THE council wants to slim down services it provides to schools to help plug a £2.5 million hole in the education budget.
Slashing education welfare advice, careers advice, school improvement guidance and voluntary sector support could save £2 million.
As schools become increasingly autonomous, they can buy these services from other sources.
In addition, the council faces a reduction in funding for school services as more opt to become academies.
Calderdale Council’s children’s services spokeswoman Coun Megan Swift said the proposed changes would have a far-reaching effect.
“We are facing a £2.5million overspend in the current financial year and we have to cut our cloth accordingly.
“But this does not mean that anyone has not been doing their job well.
“It is just that the world is changing and we must ensure that council services adapt and change so that our children continue to do well,” she said.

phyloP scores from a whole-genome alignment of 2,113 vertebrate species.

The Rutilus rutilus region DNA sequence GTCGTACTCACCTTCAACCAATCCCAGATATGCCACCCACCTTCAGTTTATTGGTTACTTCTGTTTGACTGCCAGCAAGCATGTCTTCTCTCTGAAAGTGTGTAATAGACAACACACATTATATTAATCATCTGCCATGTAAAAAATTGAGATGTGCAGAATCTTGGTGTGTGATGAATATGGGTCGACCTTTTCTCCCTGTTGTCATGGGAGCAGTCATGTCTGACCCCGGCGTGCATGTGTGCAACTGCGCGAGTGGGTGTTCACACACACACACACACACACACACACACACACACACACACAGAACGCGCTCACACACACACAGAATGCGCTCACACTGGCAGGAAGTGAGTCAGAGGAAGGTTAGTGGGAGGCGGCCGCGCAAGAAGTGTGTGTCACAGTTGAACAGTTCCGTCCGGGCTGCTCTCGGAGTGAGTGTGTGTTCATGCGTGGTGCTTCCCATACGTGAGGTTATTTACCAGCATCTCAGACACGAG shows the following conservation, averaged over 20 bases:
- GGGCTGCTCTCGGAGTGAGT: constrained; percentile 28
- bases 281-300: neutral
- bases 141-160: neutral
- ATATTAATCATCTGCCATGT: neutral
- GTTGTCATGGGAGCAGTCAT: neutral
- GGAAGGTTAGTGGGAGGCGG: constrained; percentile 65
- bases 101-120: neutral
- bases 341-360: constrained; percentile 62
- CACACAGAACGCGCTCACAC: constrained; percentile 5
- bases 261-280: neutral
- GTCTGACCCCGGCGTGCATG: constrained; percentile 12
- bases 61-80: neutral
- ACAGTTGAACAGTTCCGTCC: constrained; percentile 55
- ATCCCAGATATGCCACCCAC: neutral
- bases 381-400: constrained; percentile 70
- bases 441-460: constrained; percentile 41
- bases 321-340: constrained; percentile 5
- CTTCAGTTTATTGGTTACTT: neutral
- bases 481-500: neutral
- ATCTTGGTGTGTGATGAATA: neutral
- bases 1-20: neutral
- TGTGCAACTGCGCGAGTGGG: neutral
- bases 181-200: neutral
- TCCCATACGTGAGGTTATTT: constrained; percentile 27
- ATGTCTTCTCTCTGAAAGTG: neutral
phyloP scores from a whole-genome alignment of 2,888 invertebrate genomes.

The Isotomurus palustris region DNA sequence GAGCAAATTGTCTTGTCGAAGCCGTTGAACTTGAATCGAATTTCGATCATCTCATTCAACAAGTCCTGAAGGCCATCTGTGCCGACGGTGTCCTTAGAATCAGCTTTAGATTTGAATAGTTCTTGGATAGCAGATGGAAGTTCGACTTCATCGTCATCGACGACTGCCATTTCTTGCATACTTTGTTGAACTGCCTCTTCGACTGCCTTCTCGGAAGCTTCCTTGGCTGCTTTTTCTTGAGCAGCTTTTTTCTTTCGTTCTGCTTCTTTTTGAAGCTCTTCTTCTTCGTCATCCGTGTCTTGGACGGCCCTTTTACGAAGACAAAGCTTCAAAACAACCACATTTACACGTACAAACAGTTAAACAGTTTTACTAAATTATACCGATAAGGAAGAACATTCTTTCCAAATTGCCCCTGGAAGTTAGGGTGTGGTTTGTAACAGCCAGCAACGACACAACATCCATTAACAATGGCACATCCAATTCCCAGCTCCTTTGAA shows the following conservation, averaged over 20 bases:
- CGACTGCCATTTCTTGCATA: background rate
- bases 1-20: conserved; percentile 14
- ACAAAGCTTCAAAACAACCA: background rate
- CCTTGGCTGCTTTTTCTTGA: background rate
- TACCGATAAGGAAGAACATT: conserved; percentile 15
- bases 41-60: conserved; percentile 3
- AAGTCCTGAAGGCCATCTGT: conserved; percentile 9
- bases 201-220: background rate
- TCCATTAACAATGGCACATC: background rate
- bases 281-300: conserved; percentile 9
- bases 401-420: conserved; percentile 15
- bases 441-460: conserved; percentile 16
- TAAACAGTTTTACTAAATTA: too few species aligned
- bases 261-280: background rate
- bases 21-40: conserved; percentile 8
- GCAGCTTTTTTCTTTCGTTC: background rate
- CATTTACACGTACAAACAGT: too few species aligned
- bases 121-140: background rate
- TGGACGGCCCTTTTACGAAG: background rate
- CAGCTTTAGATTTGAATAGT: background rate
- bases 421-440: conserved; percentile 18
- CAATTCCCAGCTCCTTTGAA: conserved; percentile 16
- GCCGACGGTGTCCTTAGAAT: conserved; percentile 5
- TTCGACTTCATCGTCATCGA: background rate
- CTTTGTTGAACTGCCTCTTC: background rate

Lifelong learning spokesman Coun Ashley Evans said there would be full consultation before any decisions were made.
“The Government wants to give schools more responsibility for the way they commission services and the council needs to respond to this rapid change,” he said. Meanwhile it has been revealed two more Calderdale schools will become academies in January.
They are Siddal Primary, in Halifax, and Luddenden Foot Junior and Infant School.
Their conversion brings the total number of academies in Calderdale to 17.
All of those that have completed the process so far are schools rated as good or outstanding by the Office for Standards in Education.
Ryburn Valley High, at Sowerby, and Crossley Heath School, Halifax, are among the schools in the conversion pipeline.